Universities: Pipelines for Creative Placemaking?

Glasgow School of Art and the City: Creative Ecologies (Helen Kendrick, Glasgow School of Art)

Glasgow has had legendary success in the past three decades as a city at the centre of the UK’s creative industries and for its reputation for turning the fortunes of the city around through culture and heritage-led regeneration.  The Glasgow School of Art, internationally recognised as one of Europe’s leading institutions for the visual creative disciplines, is intrinsically linked with the creative ecology of the City.

However, while GSA has been directly involved in some of the major successes within Glasgow in terms of the re-emergence of the city as a creative capital, the city and the Art School face a range of current challenges.

Looking beyond the major festivals of the 1990’s (European City of Culture 1990, UK City of Architecture and Design 1999) and the concept of the ‘Glasgow Miracle’ (a term coined in 1996, widely used in reference to the city’s disproportionate number of Turner Prize winners), are there specific micro-conditions and elements of a cultural eco-system within a city or ‘place’ that facilitate creativity to thrive, and can understanding Glasgow’s successes over the past 30 years?

This paper will discuss, with reference to opportunities such as the Industrial Strategy’s £40 million aimed at stimulating and supporting the creative industries in the UK, how can HEI’s work towards understanding and operating within complex cultural ecologies?

Co-creating knowledge of creative industries: A case study of creative industries education in Hong Kong (Vicky Ho, Open University of Hong Kong)</span

The paper will present a case study of a postgraduate program in creative industries management offered by a self-funded university in Hong Kong, from the inception of the program through to the presentation of its first cohort of students in the current year. The program is jointly offered by the School of arts and social sciences and the School of business of the designated university. The first cohort is comprised of students with very diverse study and work backgrounds, ranging from fine arts, performing arts to business. Most of the students of the program come from the mainland China to study in Hong Kong. The instructors of the program courses include both full-time faculty and practitioners from the arts, new media and business fields. As the program is in its first year of offering, teachers improvise a great deal to engage students in considering the critical issues of creative industries, and because of the dynamics arising from the teachers’ and students’ backgrounds, a lot of stimulating discussions about issues of creativity, cultural value, economic value, everyday life and politics have occurred. By discussing the curriculum design and both teachers’ and students’ experiences in the program, the paper aims to explore the dialogues, discourses, and knowledge co-created and reflect on the university’s role in cultivating a nuanced understanding about creative industries.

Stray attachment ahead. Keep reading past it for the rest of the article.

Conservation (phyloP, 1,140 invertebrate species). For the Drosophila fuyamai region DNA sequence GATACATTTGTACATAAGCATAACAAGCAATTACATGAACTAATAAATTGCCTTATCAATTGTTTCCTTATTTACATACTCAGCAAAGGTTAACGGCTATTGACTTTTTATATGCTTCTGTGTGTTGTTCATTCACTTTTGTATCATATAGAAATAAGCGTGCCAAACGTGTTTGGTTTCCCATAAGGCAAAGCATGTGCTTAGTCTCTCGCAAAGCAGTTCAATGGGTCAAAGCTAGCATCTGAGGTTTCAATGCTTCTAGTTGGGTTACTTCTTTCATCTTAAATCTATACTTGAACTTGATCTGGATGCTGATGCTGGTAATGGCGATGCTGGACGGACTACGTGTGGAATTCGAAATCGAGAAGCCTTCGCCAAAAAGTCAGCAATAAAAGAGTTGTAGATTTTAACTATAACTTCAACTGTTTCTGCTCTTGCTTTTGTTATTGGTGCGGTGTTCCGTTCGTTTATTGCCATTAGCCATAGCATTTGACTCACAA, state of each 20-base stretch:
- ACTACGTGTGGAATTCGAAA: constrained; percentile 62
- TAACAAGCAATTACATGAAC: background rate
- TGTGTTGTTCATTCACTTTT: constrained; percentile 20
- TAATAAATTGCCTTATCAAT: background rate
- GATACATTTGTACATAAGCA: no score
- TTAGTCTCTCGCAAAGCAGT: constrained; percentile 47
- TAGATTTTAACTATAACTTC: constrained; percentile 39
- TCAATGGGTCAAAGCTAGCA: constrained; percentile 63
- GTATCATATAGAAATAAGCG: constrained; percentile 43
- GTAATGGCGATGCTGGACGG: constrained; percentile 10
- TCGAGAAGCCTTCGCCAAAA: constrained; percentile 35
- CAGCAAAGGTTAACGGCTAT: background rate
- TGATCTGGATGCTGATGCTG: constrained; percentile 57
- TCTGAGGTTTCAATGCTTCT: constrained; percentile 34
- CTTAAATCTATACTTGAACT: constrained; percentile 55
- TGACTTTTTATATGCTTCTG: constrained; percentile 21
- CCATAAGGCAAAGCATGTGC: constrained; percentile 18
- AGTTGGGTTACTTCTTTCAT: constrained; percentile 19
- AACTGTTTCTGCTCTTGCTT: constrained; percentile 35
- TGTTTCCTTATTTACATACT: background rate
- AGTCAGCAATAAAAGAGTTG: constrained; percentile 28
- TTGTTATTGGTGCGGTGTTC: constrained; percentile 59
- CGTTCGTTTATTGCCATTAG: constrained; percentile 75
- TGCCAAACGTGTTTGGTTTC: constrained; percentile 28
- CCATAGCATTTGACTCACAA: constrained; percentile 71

Grow what? And for whom? (Ellen Hughes, UWE)

Creative worker migration is little understood, but from the small number of studies into the subject, it has been found that, across the lifespan, creative workers are most mobile in the period immediately after graduation. Then, once families are established, they become relatively immobile, settling in one place for a significant length of time. Following from these studies, and with the goal of regional economic development in mind, policy recommendations have been made suggesting HEIs start up new creative courses in a place, or work to maintain links with local industry, in the hope that these networks will be strong enough to hold graduates until they procreate and become embedded in a place. Drawing on new empirical evidence on the occupation choices and migration dynamics of designers, and interviews with teaching staff in art and design, this paper will map findings of a different migration trajectory for creative workers. It will then explore the negative impact of pursuing these policies and the danger of skewing teaching to the needs of the firm, not the student. Entry level technical skills may be elevated at the expense of other more critical and abstract skills important to a student over the course of their lifespan. This plays out badly for students and teaching staff, and for the quality of design across the UK. How would these dynamics change if policy pursued other aims, for example equitable participation, sustainable employment or environmental impact? What else then could we grow?

Chair: Nicole Foster, UWE

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